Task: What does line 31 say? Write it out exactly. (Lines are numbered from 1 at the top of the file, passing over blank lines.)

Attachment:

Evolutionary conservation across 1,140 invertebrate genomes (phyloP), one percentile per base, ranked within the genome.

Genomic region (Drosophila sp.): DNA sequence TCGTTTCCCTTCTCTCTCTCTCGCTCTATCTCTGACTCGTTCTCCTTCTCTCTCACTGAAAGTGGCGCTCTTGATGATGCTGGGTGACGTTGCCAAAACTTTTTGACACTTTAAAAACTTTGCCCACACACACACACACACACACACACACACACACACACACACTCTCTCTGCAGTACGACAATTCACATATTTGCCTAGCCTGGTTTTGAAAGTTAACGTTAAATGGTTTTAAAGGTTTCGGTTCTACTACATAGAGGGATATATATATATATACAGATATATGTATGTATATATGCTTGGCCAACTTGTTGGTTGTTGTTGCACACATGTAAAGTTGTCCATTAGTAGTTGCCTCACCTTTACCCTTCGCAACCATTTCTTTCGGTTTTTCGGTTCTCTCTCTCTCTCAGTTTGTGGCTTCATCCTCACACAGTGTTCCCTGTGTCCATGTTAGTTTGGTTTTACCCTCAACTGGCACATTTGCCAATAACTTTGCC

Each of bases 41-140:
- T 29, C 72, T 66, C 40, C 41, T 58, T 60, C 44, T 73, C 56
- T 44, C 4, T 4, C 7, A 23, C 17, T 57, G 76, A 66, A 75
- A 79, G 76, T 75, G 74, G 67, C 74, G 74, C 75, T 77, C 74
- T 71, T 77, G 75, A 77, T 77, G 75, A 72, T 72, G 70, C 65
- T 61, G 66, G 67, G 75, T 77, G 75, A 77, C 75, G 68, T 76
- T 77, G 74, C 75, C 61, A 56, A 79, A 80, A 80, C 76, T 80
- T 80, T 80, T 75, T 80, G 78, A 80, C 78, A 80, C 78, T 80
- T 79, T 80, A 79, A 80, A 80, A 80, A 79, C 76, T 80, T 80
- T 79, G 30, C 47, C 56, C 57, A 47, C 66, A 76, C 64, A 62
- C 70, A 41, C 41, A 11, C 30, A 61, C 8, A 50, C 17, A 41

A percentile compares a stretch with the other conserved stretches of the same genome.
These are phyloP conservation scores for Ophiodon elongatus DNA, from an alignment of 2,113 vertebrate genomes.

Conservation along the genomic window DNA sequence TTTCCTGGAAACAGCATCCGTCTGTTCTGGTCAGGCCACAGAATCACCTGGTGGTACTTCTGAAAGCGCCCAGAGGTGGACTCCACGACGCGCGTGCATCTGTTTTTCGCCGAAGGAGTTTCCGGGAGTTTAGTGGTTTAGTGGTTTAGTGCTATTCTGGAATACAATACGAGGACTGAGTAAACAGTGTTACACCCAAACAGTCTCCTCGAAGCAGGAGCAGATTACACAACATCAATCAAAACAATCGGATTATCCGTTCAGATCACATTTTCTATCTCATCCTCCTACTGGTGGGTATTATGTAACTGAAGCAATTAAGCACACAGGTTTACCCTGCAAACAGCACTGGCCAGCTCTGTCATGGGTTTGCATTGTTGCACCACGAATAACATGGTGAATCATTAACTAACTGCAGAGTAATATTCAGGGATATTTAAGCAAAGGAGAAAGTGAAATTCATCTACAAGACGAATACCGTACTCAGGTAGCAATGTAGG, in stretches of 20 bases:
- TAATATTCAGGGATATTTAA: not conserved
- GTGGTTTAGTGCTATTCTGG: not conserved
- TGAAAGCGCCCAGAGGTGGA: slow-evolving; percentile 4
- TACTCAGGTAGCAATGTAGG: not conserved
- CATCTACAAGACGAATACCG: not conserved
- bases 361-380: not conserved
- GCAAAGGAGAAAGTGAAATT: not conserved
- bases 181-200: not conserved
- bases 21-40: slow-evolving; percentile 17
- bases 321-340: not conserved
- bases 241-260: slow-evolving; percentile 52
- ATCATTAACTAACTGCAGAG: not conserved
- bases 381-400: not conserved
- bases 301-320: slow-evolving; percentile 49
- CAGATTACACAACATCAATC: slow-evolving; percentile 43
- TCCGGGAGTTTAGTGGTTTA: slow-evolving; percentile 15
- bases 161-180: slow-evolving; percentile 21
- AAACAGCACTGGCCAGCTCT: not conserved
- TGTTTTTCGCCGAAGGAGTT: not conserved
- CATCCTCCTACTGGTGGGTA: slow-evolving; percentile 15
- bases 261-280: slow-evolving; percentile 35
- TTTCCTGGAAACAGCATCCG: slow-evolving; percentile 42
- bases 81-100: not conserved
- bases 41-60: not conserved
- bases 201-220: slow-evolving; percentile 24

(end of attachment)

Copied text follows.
- CAGATTACACAACATCAATC: slow-evolving; percentile 43